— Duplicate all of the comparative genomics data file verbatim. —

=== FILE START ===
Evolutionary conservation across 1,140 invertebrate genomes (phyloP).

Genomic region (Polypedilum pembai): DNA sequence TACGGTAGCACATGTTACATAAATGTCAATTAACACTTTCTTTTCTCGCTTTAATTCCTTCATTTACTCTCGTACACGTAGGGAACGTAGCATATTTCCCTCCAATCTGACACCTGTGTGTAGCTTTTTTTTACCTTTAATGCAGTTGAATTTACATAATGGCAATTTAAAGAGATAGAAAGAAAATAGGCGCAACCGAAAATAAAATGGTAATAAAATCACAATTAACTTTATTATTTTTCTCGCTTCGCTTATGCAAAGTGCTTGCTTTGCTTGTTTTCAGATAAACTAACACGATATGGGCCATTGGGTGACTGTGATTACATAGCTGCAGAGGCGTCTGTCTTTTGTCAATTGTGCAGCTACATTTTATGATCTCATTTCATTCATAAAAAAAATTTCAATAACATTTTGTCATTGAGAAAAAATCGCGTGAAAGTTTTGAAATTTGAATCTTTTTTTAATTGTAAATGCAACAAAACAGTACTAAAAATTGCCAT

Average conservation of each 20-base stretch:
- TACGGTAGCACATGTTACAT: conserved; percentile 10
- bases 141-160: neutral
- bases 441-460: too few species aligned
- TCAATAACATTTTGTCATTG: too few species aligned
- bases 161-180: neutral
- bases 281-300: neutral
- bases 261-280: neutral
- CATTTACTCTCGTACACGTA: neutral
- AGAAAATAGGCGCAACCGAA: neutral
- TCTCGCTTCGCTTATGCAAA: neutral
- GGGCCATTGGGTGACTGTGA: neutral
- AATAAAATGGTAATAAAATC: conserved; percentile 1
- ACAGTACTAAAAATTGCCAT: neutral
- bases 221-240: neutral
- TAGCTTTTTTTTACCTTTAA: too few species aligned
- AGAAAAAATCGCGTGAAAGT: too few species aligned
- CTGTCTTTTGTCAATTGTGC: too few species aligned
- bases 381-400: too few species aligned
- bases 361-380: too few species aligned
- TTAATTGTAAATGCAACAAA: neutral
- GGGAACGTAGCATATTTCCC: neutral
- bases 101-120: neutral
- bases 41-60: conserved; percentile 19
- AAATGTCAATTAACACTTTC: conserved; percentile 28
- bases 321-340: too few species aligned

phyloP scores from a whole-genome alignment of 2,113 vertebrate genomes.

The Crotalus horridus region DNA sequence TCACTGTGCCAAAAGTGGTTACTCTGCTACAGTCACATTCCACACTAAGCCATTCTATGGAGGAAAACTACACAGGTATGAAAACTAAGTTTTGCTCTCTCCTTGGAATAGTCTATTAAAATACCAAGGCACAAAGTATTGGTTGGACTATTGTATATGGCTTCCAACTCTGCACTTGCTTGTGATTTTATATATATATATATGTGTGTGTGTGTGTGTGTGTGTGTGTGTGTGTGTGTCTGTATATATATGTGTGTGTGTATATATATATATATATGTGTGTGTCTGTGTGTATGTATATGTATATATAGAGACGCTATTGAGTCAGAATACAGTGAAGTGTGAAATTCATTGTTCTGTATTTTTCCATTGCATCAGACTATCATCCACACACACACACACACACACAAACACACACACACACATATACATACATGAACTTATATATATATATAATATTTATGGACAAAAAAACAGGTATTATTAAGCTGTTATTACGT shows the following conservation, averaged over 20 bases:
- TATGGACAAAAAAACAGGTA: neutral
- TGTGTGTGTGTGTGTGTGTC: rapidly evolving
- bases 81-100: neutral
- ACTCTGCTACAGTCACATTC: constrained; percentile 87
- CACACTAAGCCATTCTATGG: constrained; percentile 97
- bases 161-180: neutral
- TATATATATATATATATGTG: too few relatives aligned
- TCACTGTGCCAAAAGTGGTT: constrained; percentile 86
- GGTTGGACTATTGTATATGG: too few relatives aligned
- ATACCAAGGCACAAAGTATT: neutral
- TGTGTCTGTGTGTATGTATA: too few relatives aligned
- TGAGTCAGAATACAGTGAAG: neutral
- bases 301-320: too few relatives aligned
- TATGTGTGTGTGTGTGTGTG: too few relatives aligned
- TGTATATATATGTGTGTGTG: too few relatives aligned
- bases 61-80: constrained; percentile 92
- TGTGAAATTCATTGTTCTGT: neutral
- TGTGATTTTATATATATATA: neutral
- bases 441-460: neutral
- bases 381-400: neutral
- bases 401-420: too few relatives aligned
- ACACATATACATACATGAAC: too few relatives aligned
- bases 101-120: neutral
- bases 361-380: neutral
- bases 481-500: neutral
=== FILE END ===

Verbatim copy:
Evolutionary conservation across 1,140 invertebrate genomes (phyloP).

Genomic region (Polypedilum pembai): DNA sequence TACGGTAGCACATGTTACATAAATGTCAATTAACACTTTCTTTTCTCGCTTTAATTCCTTCATTTACTCTCGTACACGTAGGGAACGTAGCATATTTCCCTCCAATCTGACACCTGTGTGTAGCTTTTTTTTACCTTTAATGCAGTTGAATTTACATAATGGCAATTTAAAGAGATAGAAAGAAAATAGGCGCAACCGAAAATAAAATGGTAATAAAATCACAATTAACTTTATTATTTTTCTCGCTTCGCTTATGCAAAGTGCTTGCTTTGCTTGTTTTCAGATAAACTAACACGATATGGGCCATTGGGTGACTGTGATTACATAGCTGCAGAGGCGTCTGTCTTTTGTCAATTGTGCAGCTACATTTTATGATCTCATTTCATTCATAAAAAAAATTTCAATAACATTTTGTCATTGAGAAAAAATCGCGTGAAAGTTTTGAAATTTGAATCTTTTTTTAATTGTAAATGCAACAAAACAGTACTAAAAATTGCCAT

Average conservation of each 20-base stretch:
- TACGGTAGCACATGTTACAT: conserved; percentile 10
- bases 141-160: neutral
- bases 441-460: too few species aligned
- TCAATAACATTTTGTCATTG: too few species aligned
- bases 161-180: neutral
- bases 281-300: neutral
- bases 261-280: neutral
- CATTTACTCTCGTACACGTA: neutral
- AGAAAATAGGCGCAACCGAA: neutral
- TCTCGCTTCGCTTATGCAAA: neutral
- GGGCCATTGGGTGACTGTGA: neutral
- AATAAAATGGTAATAAAATC: conserved; percentile 1
- ACAGTACTAAAAATTGCCAT: neutral
- bases 221-240: neutral
- TAGCTTTTTTTTACCTTTAA: too few species aligned
- AGAAAAAATCGCGTGAAAGT: too few species aligned
- CTGTCTTTTGTCAATTGTGC: too few species aligned
- bases 381-400: too few species aligned
- bases 361-380: too few species aligned
- TTAATTGTAAATGCAACAAA: neutral
- GGGAACGTAGCATATTTCCC: neutral
- bases 101-120: neutral
- bases 41-60: conserved; percentile 19
- AAATGTCAATTAACACTTTC: conserved; percentile 28
- bases 321-340: too few species aligned

phyloP scores from a whole-genome alignment of 2,113 vertebrate genomes.

The Crotalus horridus region DNA sequence TCACTGTGCCAAAAGTGGTTACTCTGCTACAGTCACATTCCACACTAAGCCATTCTATGGAGGAAAACTACACAGGTATGAAAACTAAGTTTTGCTCTCTCCTTGGAATAGTCTATTAAAATACCAAGGCACAAAGTATTGGTTGGACTATTGTATATGGCTTCCAACTCTGCACTTGCTTGTGATTTTATATATATATATATGTGTGTGTGTGTGTGTGTGTGTGTGTGTGTGTGTGTCTGTATATATATGTGTGTGTGTATATATATATATATATGTGTGTGTCTGTGTGTATGTATATGTATATATAGAGACGCTATTGAGTCAGAATACAGTGAAGTGTGAAATTCATTGTTCTGTATTTTTCCATTGCATCAGACTATCATCCACACACACACACACACACACAAACACACACACACACATATACATACATGAACTTATATATATATATAATATTTATGGACAAAAAAACAGGTATTATTAAGCTGTTATTACGT shows the following conservation, averaged over 20 bases:
- TATGGACAAAAAAACAGGTA: neutral
- TGTGTGTGTGTGTGTGTGTC: rapidly evolving
- bases 81-100: neutral
- ACTCTGCTACAGTCACATTC: constrained; percentile 87
- CACACTAAGCCATTCTATGG: constrained; percentile 97
- bases 161-180: neutral
- TATATATATATATATATGTG: too few relatives aligned
- TCACTGTGCCAAAAGTGGTT: constrained; percentile 86
- GGTTGGACTATTGTATATGG: too few relatives aligned
- ATACCAAGGCACAAAGTATT: neutral
- TGTGTCTGTGTGTATGTATA: too few relatives aligned
- TGAGTCAGAATACAGTGAAG: neutral
- bases 301-320: too few relatives aligned
- TATGTGTGTGTGTGTGTGTG: too few relatives aligned
- TGTATATATATGTGTGTGTG: too few relatives aligned
- bases 61-80: constrained; percentile 92
- TGTGAAATTCATTGTTCTGT: neutral
- TGTGATTTTATATATATATA: neutral
- bases 441-460: neutral
- bases 381-400: neutral
- bases 401-420: too few relatives aligned
- ACACATATACATACATGAAC: too few relatives aligned
- bases 101-120: neutral
- bases 361-380: neutral
- bases 481-500: neutral